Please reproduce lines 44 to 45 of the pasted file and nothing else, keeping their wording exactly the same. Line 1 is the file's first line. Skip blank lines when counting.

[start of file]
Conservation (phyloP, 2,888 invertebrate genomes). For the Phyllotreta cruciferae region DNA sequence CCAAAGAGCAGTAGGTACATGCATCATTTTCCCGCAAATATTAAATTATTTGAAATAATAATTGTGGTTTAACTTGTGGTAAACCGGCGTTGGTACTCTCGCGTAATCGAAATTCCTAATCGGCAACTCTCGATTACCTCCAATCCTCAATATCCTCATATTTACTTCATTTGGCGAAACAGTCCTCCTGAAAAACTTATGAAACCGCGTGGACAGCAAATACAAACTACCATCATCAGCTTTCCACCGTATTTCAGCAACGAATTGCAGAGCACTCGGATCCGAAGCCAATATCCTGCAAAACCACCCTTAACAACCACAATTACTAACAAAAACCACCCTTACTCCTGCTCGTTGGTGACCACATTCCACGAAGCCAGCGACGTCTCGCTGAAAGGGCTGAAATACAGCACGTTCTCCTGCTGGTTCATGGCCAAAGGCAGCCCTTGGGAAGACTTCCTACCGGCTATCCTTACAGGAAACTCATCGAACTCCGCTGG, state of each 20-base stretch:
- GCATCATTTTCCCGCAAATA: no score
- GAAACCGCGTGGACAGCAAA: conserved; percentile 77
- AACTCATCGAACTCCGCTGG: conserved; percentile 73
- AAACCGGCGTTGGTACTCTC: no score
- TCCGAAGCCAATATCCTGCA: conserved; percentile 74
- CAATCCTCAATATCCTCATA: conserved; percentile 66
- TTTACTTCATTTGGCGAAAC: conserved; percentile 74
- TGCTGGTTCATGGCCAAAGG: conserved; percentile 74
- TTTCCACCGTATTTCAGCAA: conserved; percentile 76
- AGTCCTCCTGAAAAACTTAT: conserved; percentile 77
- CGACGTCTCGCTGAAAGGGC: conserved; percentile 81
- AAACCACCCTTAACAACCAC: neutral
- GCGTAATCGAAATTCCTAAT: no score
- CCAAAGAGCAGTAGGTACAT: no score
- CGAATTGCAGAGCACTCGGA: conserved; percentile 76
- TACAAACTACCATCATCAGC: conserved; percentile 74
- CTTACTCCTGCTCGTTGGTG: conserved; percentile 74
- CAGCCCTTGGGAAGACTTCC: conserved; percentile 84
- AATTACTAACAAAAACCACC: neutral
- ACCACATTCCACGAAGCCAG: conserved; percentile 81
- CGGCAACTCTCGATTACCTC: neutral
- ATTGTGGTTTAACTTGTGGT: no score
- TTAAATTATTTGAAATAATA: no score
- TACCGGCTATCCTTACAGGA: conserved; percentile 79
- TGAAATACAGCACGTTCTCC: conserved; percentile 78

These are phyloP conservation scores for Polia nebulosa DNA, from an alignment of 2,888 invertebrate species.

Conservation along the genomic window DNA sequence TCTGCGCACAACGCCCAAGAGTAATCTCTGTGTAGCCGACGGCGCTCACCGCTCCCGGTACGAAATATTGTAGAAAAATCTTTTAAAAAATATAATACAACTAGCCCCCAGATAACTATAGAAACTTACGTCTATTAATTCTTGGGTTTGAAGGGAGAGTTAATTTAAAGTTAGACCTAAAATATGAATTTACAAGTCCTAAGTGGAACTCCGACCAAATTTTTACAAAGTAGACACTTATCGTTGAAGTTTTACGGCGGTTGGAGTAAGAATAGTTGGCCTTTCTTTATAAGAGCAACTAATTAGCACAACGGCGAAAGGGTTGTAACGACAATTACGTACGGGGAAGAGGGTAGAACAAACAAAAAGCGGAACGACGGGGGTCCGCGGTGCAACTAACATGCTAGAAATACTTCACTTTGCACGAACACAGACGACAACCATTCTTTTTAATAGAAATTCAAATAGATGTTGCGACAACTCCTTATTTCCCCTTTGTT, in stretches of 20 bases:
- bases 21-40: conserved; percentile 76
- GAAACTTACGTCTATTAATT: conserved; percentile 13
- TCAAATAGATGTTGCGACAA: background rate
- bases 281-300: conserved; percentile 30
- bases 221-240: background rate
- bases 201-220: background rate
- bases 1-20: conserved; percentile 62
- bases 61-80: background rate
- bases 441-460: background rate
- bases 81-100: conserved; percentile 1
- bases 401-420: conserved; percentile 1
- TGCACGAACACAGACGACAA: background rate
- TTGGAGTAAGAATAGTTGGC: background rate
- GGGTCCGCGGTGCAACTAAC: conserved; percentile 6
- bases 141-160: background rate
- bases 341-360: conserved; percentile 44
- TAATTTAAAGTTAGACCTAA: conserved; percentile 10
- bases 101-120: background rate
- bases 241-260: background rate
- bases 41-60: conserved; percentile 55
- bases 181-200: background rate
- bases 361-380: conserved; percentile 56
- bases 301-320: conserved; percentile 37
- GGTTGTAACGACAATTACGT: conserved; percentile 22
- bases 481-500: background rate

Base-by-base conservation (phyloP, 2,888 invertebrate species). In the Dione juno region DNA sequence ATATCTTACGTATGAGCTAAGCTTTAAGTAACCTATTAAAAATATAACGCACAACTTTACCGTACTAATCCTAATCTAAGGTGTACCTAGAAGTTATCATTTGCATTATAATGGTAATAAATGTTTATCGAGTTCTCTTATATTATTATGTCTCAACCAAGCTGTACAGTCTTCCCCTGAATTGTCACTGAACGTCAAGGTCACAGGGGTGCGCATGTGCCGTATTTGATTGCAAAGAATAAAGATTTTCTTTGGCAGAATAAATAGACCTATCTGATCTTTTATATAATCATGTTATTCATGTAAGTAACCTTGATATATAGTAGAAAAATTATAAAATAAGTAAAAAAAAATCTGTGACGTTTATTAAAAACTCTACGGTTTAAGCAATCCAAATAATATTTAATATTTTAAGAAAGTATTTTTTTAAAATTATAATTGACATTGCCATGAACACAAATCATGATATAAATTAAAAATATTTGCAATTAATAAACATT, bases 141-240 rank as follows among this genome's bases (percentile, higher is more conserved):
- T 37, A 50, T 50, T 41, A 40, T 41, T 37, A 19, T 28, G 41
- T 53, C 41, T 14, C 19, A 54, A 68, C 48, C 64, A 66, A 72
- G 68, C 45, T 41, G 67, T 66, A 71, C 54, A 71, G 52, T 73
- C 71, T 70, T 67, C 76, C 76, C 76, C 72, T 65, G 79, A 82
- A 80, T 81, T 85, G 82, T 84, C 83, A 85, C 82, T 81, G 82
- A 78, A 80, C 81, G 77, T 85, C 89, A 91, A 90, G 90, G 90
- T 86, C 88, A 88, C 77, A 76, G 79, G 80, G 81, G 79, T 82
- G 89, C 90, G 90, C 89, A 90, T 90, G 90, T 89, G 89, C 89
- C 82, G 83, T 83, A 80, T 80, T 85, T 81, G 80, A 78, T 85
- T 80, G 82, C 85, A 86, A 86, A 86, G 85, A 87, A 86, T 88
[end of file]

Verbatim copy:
- bases 341-360: conserved; percentile 44
- TAATTTAAAGTTAGACCTAA: conserved; percentile 10